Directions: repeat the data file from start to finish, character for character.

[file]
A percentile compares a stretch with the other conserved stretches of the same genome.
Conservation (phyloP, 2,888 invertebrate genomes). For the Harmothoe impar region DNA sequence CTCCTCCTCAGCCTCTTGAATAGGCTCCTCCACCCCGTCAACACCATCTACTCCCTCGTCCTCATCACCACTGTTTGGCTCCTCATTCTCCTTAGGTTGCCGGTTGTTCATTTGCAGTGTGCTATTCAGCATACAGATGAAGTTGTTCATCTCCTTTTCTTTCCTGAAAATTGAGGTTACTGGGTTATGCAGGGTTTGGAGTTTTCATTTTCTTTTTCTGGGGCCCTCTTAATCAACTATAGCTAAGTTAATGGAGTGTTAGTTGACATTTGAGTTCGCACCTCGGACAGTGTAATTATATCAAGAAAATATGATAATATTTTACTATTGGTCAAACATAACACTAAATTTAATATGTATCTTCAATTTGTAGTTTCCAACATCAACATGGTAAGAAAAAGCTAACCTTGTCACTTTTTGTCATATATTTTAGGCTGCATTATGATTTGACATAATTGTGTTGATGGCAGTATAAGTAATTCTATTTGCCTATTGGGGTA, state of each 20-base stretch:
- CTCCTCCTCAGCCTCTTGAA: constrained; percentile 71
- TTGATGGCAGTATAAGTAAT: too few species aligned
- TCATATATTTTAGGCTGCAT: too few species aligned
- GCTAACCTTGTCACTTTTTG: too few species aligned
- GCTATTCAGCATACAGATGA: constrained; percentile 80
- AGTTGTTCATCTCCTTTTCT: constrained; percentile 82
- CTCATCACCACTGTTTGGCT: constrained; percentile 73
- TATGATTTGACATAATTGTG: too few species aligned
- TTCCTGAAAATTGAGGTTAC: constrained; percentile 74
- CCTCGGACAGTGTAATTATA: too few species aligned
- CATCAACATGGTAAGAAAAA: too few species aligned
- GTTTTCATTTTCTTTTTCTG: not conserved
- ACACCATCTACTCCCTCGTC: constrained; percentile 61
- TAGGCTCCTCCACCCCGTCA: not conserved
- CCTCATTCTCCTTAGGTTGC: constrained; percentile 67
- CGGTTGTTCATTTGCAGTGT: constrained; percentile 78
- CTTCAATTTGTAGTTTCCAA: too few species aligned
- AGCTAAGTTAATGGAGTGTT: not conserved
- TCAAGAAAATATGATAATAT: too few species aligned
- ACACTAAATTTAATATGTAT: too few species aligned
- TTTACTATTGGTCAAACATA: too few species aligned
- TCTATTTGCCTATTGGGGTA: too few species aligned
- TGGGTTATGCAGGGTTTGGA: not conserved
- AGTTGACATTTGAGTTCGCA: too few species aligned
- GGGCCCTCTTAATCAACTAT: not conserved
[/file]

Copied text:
A percentile compares a stretch with the other conserved stretches of the same genome.
Conservation (phyloP, 2,888 invertebrate genomes). For the Harmothoe impar region DNA sequence CTCCTCCTCAGCCTCTTGAATAGGCTCCTCCACCCCGTCAACACCATCTACTCCCTCGTCCTCATCACCACTGTTTGGCTCCTCATTCTCCTTAGGTTGCCGGTTGTTCATTTGCAGTGTGCTATTCAGCATACAGATGAAGTTGTTCATCTCCTTTTCTTTCCTGAAAATTGAGGTTACTGGGTTATGCAGGGTTTGGAGTTTTCATTTTCTTTTTCTGGGGCCCTCTTAATCAACTATAGCTAAGTTAATGGAGTGTTAGTTGACATTTGAGTTCGCACCTCGGACAGTGTAATTATATCAAGAAAATATGATAATATTTTACTATTGGTCAAACATAACACTAAATTTAATATGTATCTTCAATTTGTAGTTTCCAACATCAACATGGTAAGAAAAAGCTAACCTTGTCACTTTTTGTCATATATTTTAGGCTGCATTATGATTTGACATAATTGTGTTGATGGCAGTATAAGTAATTCTATTTGCCTATTGGGGTA, state of each 20-base stretch:
- CTCCTCCTCAGCCTCTTGAA: constrained; percentile 71
- TTGATGGCAGTATAAGTAAT: too few species aligned
- TCATATATTTTAGGCTGCAT: too few species aligned
- GCTAACCTTGTCACTTTTTG: too few species aligned
- GCTATTCAGCATACAGATGA: constrained; percentile 80
- AGTTGTTCATCTCCTTTTCT: constrained; percentile 82
- CTCATCACCACTGTTTGGCT: constrained; percentile 73
- TATGATTTGACATAATTGTG: too few species aligned
- TTCCTGAAAATTGAGGTTAC: constrained; percentile 74
- CCTCGGACAGTGTAATTATA: too few species aligned
- CATCAACATGGTAAGAAAAA: too few species aligned
- GTTTTCATTTTCTTTTTCTG: not conserved
- ACACCATCTACTCCCTCGTC: constrained; percentile 61
- TAGGCTCCTCCACCCCGTCA: not conserved
- CCTCATTCTCCTTAGGTTGC: constrained; percentile 67
- CGGTTGTTCATTTGCAGTGT: constrained; percentile 78
- CTTCAATTTGTAGTTTCCAA: too few species aligned
- AGCTAAGTTAATGGAGTGTT: not conserved
- TCAAGAAAATATGATAATAT: too few species aligned
- ACACTAAATTTAATATGTAT: too few species aligned
- TTTACTATTGGTCAAACATA: too few species aligned
- TCTATTTGCCTATTGGGGTA: too few species aligned
- TGGGTTATGCAGGGTTTGGA: not conserved
- AGTTGACATTTGAGTTCGCA: too few species aligned
- GGGCCCTCTTAATCAACTAT: not conserved